Please Note: This article is written for users of the following Microsoft Word versions: 2007, 2010, and 2013. If you are using an earlier version (Word 2003 or earlier), this tip may not work for you. For a version of this tip written specifically for earlier versions of Word, click here: Converting Tables to Charts.

Converting Tables to Charts

by Allen Wyatt
(last updated September 21, 2016)

8

It is not unusual to present data in both tabular and graphic forms in a report. Word makes it easy to do this. Once you have developed your table, you can convert the information directly into a graph. You do this in the following manner:

  1. Select the table you want converted to a chart.
  2. Make sure the Insert tab of the ribbon is displayed.
  3. Click the Object tool within the Text group. Word displays the Object dialog box.
  4. From the list of Object Types, choose Microsoft Graph Chart.
  5. Click on OK. Word displays a graphic representation of your tabular data.
  6. Format your graph as desired.
  7. Click anywhere outside of the newly inserted graph to continue working in your document.

As you were following these steps, you may have noticed that there is a Chart tool in the Illustrations group on the Insert tab of the ribbon. You may have then wondered why you wouldn't use this tool to create a chart.

The reason is simple: If you select the Chart tool, you end up with a generic chart created using Excel and inserted directly in your document. (You also end up with this type of chart if you choose Microsoft Excel Chart in step 4.) Word does not base the chart upon the selected table data (you selected it in step 1), but instead inserts the chart into the first cell of the selected table, thereby deleting anything that was in that cell.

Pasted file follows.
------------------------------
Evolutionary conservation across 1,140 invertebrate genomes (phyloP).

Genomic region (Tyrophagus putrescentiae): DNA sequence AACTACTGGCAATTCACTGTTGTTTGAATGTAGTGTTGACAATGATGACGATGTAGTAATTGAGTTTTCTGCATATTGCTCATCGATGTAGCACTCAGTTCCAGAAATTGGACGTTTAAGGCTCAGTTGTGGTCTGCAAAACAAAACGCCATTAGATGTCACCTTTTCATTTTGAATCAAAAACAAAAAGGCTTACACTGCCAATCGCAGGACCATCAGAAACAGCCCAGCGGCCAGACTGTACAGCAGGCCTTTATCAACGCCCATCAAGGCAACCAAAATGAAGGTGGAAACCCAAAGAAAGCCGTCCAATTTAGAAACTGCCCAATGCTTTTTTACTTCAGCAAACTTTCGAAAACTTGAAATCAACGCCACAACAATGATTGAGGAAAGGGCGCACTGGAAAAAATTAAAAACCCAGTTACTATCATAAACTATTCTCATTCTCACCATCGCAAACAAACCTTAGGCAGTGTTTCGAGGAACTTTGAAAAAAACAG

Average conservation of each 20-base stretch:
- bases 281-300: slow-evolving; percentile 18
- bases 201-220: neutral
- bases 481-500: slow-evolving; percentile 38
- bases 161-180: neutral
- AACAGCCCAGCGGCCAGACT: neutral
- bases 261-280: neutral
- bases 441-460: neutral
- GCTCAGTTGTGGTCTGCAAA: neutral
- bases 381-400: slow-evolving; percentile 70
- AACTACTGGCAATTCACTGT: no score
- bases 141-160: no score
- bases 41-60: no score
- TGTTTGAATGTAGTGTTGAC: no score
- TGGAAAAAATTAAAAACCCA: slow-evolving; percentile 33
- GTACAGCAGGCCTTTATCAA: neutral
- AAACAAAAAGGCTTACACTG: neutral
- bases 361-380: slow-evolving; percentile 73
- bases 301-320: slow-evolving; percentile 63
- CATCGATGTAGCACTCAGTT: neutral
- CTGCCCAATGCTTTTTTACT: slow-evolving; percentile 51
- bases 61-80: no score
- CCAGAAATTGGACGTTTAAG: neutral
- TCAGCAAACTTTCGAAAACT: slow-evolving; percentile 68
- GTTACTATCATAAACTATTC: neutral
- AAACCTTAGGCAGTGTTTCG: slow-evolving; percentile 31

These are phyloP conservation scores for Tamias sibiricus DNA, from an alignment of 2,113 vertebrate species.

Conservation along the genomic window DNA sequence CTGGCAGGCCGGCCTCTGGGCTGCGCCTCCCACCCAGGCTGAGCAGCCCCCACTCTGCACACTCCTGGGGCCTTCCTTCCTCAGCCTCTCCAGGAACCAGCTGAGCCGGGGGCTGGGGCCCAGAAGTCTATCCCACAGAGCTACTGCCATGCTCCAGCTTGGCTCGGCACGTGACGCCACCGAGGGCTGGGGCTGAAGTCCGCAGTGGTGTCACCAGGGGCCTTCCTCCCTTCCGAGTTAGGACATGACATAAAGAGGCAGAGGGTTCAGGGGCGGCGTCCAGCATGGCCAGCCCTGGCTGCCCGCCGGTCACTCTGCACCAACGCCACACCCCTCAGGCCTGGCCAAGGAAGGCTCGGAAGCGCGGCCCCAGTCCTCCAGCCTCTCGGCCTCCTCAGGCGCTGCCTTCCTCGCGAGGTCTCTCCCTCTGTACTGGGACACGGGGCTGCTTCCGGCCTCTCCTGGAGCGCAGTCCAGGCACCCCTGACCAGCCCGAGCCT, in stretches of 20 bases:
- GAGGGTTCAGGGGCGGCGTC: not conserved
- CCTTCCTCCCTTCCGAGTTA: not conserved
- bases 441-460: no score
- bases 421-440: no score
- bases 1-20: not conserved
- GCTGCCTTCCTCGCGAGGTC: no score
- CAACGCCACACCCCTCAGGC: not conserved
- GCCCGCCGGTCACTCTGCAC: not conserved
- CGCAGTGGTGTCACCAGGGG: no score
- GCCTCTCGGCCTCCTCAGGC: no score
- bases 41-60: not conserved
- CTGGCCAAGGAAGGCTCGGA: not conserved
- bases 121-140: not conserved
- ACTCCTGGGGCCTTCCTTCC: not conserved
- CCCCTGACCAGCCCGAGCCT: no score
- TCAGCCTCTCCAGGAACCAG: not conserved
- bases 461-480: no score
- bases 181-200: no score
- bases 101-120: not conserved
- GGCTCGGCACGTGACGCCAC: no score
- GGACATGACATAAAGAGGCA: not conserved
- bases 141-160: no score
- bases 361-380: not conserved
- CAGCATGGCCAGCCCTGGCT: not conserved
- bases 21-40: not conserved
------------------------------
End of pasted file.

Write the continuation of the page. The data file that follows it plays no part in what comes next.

For simple charting tasks it is better to avoid using the Chart tool and insert a Microsoft Graph Chart object, as outlined in these steps.

WordTips is your source for cost-effective Microsoft Word training. (Microsoft Word is the most popular word processing software in the world.) This tip (7791) applies to Microsoft Word 2007, 2010, and 2013. You can find a version of this tip for the older menu interface of Word here: Converting Tables to Charts.

Author Bio

Allen Wyatt

With more than 50 non-fiction books and numerous magazine articles to his credit, Allen Wyatt is an internationally recognized author. He  is president of Sharon Parq Associates, a computer and publishing services company. ...

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Comments

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What is seven minus 1?

2016-11-07 10:39:23

hj

It doesnt work


2016-11-03 19:57:38

Sam Thomas

I was struggling with chart. Survey monkey gave charts but that was too much work of copy/paste/edit. With Excel, more troubles. Now this is great.
Thank you very much


2016-09-21 11:01:30

Mike

Don't insert a chart, insert an Object and you won't get a generic chart. The only problem is that even though the chart is started using the table data, it doesn't maintain a link to the table data. You have to edit the chart (by double clicking on it) to update the numbers in the "Datasheet" that appears below the chart when in edit mode.


2016-09-21 09:53:19

Eileen

I also don't see the information in the table translated into a chart. I get the generic chart and have to add the numbers. Any clue why?


2016-07-11 04:47:12

Almabrok

This is going to be my first attempt to make a chart bout of a table. Hope it work...thank you for the advice


2016-03-31 09:22:58

Sheri

I get this. And use it. However, how do you link the chart to your table. If you change the table, it doesn't automatically change the chart. You have to edit the chart in order to get your numbers.


2015-12-30 11:22:06

Lynn Rosenbaum

I followed these instructions but am still getting a generic excel chart, not a graph with the data from my table.


2015-02-27 02:19:10

Sukruta

this tip saved my life!! thanks:)


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